Now these words of the Bodhisattva irritated the son of Sudāsa, as if they spoke of something fanciful, and he entered upon this reflection: “Verily, he does greatly boast of his veracity and righteous behaviour. [300] Well then, I will see them, both his attachment to truth and his love of righteousness. What matters his loss to me, after all? I have already my full number of one hundred royal princes whom I subdued by the overwhelming strength of my arm; with them I may perform my sacrifice to the goblins according to my desire.”

After thus considering, he said to the Bodhisattva: “Well then, go. We wish to see your faithfulness in keeping your promise and your righteousness.

27. Go, and having done for that Brāhman what he longs for, return soon; meanwhile I will dress your funeral pile.”

And the Bodhisattva promised him he would do so. Then he set out for his palace, where he was welcomed by his household. Having sent for that Brāhman, he learnt from him a tetrad of gāthās. The Great Being, to whom the hearing of those well-said sentences procured an intense gladness, praised the Brāhman with kind words and marks of honour, and valuing each gāthā at the rate of one thousand (pieces of gold), rewarded him with the wealth so much desired for.

Now his father, intending to avert him from expenses out of place and extravagant, availed himself of this opportunity, and admonished his son in friendly terms. “My dear,” he said, “when you reward well-said sentences, you should know the limit, should you not? You have to maintain a large retinue; besides, the splendour of kings depends on the affluence of their treasury. For this reason I tell you this.

28. Rewarding a well-said sentence with one hundred is very high estimation. It is not fit to exceed this limit. If a man, however wealthy, be too liberal, he will never retain the splendour of his riches for long.

29. Wealth is the chief instrument of success and an effective one; for no pleasure is attainable in defiance of Wealth. Fortune, indeed, like a harlot, disregards a king who lacks an abundant treasury.”

The Bodhisattva spoke:

30. “If it were at all possible to settle a limit to the value of well-said sentences, Your Majesty, I would not incur your reprehension, to be sure, if I were to give up even my royal rank to purchase them.

31. Verily, such sayings by hearing which a man gains placidity of mind, his love for salvation is strengthened, and the darkness (of ignorance) disappears (from his intellect) by the increase of his wisdom - ought they not to be bought even at the price of one's own flesh?

32, 33. Holy texts are a light which destroys the darkness of delusion (moha); they are the highest wealth, a wealth beyond the reach of thieves and the rest; Compare note to story III, stanza 21.08 the weapon to hurt that enemy whose name is infatuation; the best counsellor and adviser as to a man's course of conduct; an unalterable friend even in time of distress; the painless medicine of the disease called sorrow; a mighty army strong enough to crush the army of vices; the highest treasure of glory and bliss.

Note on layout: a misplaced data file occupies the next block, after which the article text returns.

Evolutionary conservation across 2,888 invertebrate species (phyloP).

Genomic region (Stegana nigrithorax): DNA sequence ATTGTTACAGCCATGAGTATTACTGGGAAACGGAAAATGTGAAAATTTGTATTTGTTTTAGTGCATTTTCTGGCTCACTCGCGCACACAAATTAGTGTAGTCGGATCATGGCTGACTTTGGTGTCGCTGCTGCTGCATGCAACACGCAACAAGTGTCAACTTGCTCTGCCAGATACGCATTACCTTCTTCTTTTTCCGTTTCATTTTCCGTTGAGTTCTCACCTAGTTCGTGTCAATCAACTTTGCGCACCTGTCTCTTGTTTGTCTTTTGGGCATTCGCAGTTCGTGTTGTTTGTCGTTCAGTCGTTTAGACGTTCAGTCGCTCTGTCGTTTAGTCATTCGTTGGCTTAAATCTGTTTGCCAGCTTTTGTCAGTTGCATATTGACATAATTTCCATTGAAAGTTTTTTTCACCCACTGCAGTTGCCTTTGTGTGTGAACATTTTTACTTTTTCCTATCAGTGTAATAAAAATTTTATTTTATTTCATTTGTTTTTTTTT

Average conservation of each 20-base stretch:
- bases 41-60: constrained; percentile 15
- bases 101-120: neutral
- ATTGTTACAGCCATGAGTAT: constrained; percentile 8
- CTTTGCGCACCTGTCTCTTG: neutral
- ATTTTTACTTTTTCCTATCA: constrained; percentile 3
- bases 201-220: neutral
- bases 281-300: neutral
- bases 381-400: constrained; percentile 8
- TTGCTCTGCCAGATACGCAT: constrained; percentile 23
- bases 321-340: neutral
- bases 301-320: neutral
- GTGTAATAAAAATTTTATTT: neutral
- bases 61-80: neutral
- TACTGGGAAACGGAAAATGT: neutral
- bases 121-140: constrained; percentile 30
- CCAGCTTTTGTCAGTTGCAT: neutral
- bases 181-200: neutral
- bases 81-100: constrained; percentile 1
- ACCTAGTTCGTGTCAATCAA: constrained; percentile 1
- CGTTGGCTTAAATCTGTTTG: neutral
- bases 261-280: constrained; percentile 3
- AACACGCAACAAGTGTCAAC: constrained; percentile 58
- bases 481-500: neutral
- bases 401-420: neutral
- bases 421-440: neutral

34-37. Moreover, the splendid possession of holy texts (Śruti) is also the principal cause of eloquent speech. When meeting with virtuous persons, this possession affords the opportunity of making a present of great value; in the assemblies it conciliates the favour of the learned; in disputes and controversies it casts its light like the sun, and destroys the arrogance and fame of envious adversaries.

Its superiority is exhibited by the expression of delight and the high colour in the eyes and on the faces of even common people, when they are enraptured with ecstasy and applaud by clapping of hands. Further it enables its possessor to demonstrate a matter with plain argument and in a graceful way, owing to his quotations from manifold treatises and sacred books.

By its softness, its culture, and its loveliness, eloquence may be compared to a string of unfaded garlands or to the blazing [302] lustre of a tempered lamp I read vinītadīpapratibhojjvalasya.09 and (finally) it forcibly gains glory for its owner. So making use of sacred texts is a pleasant way to success.

38. And those who have heard them will betake themselves to the road leading to the threefold prosperity, and free of obstructing vices; and conforming their behaviour to the precepts imported by those texts, and making it excellent, they will easily cross the dangerous passage through existences.

39. For so many excellent properties holy texts are famous. Now then, having got them like a present, how should I, being able to reward the giver of them, not honour him in return? Or, (on the other hand,) how should I transgress your order?

40. I will go, therefore, to the son of Sudāsa. I do not want either the toil of royalty or that other anxiety I should incur by following the way of wickedness, if I were to transgress my duty of keeping my engagement to come back.”